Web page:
Smile Interview: Director Parker Finn on Bleak Endings & Sequel Potential
Smile Interview: Director Parker Finn on Bleak Endings & Sequel Potential

ComingSoon Editor-in-Chief Tyler Treese spoke with director Parker Finn about his popular horror film, Smile. Finn discussed the appeal of bleak endings and how to properly use gore. Smile is now available to buy digitally and to stream on Paramount+.

“After witnessing a bizarre, traumatic incident involving a patient, Dr. Rose Cotter starts experiencing frightening occurrences that she can’t explain,” reads the film’s synopsis. “Rose must confront her troubling past in order to survive and escape her horrifying new reality.”

Tyler Treese: I read that the film was originally targeted for a streaming release, but got such good test screenings that they moved it to theatrical. What did that support from the studio really mean to you when they bumped it up and made it a big release?

Parker Finn: Yeah, even from the beginning, the opportunity to have made this film with Paramount was absolutely a dream come true. I was very excited that they got behind the film and, as a first-time filmmaker, provided me with the resources to realize it. When that decision was made to take the film to a wide theatrical release, that was like a real “pinch me” moment. It was beyond exciting, and I’ve got to tip my hat to Paramount for getting behind it in such a big way and putting together an amazing marketing campaign. I want to make movies that are designed to be seen big and loud and in a communal experience. That was the intention with making Smile. [I’m] so glad that people got to see it that way.

The marketing was really inventive. I loved that they had the people in the NBA playoffs in the crowds smiling so creepily. How cool was seeing all the different ideas that they came up with it?

It was really fun. We were having a lot of meetings and what I love about Paramount marketing is how good they are at thinking outside of the box. They wanted to do something that would feel unique. They wanted to do something that felt really kind of guerilla in nature, and the idea of sending smilers to sporting events came up. They always said, “we don’t want to put our thumbs on the scale. We don’t want to make it feel forced.” We just want to see if we can organically get people to notice.” I remember when that started to take off and started getting reposted everywhere and shared very widely … it was so cool. People got to connect the dots and figure it out. And so many people, I think, had no idea the movie existed suddenly because they were watching a baseball game. It was a very fun thing to get to be part of.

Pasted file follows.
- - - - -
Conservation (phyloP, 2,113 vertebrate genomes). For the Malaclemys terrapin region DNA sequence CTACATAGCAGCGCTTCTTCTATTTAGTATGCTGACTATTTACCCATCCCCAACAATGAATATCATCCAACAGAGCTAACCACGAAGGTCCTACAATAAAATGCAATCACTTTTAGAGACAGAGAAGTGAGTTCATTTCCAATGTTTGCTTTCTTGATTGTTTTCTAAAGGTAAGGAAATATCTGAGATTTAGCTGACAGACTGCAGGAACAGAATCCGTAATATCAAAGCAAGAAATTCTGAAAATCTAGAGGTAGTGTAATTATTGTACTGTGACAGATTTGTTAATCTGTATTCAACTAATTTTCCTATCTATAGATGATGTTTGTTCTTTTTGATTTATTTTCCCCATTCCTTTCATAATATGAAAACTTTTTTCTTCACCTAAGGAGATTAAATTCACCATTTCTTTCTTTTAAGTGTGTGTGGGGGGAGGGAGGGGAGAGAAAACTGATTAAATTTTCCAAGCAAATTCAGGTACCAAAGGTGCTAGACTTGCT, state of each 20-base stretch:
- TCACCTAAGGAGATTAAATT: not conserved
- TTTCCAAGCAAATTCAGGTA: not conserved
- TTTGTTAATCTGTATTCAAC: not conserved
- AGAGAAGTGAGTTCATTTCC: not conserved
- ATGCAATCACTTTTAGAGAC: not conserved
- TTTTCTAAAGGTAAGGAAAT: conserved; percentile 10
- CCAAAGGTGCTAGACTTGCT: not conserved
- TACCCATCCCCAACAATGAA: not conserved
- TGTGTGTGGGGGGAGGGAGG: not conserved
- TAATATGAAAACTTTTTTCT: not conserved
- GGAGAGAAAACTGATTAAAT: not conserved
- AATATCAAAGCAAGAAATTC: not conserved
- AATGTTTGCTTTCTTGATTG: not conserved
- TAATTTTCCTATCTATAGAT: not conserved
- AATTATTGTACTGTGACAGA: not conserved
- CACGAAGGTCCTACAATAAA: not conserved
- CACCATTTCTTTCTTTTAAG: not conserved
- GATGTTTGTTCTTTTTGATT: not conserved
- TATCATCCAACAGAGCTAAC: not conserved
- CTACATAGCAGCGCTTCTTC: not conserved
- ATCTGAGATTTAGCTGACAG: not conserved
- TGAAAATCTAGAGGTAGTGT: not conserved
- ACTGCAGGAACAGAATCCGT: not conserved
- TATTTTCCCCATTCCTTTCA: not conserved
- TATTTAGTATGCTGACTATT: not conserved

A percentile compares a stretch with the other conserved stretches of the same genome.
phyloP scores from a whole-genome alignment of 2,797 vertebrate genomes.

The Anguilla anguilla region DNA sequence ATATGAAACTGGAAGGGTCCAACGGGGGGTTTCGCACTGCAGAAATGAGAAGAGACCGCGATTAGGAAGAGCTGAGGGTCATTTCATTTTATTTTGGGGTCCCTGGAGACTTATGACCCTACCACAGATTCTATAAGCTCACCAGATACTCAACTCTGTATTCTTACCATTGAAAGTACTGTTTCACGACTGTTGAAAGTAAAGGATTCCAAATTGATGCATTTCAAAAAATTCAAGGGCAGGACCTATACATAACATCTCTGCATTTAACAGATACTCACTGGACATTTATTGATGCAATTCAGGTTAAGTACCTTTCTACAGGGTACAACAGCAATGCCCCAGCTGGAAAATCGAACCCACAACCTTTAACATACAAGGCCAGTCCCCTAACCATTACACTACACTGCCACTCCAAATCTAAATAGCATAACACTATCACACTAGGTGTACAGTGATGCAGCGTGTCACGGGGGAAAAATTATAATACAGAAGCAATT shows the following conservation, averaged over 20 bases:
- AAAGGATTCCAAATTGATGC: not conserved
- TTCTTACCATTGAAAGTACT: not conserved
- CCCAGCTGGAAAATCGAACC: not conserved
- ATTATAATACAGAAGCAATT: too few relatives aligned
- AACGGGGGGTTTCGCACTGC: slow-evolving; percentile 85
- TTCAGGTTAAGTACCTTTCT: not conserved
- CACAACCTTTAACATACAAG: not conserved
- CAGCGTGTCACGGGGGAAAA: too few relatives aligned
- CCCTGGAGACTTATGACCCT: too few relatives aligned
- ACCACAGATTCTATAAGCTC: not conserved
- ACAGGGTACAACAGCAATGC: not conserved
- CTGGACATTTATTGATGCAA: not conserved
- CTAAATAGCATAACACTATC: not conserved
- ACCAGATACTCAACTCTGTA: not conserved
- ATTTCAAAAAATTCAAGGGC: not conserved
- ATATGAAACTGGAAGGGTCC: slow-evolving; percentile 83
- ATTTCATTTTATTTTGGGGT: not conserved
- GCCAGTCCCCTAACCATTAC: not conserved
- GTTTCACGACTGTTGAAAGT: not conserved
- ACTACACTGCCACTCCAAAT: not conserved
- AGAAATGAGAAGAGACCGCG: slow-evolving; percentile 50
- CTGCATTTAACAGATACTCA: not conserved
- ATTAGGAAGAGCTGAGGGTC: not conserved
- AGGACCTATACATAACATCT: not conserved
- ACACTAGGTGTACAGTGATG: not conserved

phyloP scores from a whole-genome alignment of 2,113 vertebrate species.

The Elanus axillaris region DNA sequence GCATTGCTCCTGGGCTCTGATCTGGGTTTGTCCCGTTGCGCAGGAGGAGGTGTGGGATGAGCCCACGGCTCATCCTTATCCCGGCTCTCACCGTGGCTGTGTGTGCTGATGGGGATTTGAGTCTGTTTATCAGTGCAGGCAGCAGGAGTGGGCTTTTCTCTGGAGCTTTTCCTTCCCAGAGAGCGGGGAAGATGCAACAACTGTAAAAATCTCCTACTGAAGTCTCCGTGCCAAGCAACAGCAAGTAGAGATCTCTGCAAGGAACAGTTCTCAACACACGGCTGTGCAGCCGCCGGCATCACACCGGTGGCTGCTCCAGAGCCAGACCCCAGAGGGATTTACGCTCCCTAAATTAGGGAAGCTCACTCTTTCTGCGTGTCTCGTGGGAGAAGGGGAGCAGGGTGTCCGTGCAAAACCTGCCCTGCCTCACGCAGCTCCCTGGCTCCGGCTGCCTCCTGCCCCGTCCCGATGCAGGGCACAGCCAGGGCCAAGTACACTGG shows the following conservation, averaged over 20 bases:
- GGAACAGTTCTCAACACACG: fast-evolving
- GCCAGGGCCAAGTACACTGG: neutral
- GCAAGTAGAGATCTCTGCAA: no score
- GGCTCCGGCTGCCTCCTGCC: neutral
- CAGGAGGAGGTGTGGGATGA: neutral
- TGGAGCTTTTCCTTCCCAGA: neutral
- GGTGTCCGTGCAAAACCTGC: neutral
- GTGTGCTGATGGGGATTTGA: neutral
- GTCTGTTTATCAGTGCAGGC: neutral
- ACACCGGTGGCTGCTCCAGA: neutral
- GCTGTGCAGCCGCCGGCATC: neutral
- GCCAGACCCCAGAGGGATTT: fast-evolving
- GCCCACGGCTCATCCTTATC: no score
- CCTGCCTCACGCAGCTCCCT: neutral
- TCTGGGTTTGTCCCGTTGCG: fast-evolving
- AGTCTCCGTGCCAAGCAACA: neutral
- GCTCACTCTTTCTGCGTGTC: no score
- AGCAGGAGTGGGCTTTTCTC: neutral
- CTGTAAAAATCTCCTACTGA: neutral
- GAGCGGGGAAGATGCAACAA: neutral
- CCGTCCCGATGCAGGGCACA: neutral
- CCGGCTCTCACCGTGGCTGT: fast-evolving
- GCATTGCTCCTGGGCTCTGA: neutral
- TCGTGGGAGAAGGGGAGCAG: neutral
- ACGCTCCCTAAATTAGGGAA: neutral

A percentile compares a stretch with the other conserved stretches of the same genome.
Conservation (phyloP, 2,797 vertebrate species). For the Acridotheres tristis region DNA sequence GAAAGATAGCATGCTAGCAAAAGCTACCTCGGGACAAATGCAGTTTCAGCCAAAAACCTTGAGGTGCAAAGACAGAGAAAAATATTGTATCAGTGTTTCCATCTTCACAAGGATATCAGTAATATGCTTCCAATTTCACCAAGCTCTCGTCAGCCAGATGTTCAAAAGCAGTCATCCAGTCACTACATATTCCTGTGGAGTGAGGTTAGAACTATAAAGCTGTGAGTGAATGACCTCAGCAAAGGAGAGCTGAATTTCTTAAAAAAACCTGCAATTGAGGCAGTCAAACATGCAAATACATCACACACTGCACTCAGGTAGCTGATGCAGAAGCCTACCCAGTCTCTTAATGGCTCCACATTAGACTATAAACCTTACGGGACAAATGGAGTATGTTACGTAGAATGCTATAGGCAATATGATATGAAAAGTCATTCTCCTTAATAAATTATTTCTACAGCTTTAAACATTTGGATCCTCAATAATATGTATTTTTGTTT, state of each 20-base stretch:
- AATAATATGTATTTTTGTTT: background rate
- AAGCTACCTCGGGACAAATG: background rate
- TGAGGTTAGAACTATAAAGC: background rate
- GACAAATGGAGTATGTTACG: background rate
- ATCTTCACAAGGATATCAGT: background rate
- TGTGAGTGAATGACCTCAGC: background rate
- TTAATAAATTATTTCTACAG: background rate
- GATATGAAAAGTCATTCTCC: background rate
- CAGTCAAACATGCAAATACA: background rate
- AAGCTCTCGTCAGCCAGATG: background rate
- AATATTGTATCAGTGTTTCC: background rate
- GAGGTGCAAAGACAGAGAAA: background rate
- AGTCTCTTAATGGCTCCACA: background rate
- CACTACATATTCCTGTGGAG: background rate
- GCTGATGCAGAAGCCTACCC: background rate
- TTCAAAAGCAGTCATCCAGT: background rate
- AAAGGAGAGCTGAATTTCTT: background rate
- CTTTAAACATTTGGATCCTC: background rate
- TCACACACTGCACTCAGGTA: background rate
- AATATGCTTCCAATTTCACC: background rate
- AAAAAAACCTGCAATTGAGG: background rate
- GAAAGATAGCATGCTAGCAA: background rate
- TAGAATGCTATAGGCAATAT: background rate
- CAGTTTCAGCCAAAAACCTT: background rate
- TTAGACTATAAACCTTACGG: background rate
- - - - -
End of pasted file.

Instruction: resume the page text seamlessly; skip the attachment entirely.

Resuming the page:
When you watch a film nowadays, there’s almost always a very safe, happy ending. You don’t go that route. It’s not a cheerful ending. What went into the decision to not end the curse and have a bit of a downer there? I’m sure it shocked a lot of the audience.

I’m not a big fan of endings that are tied up neatly with a bow. I think sometimes it can be too easy or maybe not ring as true as the rest of the film. From an early point, I knew I was interested in following this story to its worst logical conclusion. But I also wanted to make sure that there was an emotional catharsis that we had before that, you know? I guess I kind of wanted to have my cake and eat it too. But to see if we could give Rose this conclusion to the journey that we’ve been with her on — this really personal journey — would hopefully feel satisfying. But at the same time, I think that sometimes there’s just evil in the universe, and you can’t always stop an inevitable force of nature. To me, it felt like there was something really, really evil about doing that. I don’t know, it was always part of the story.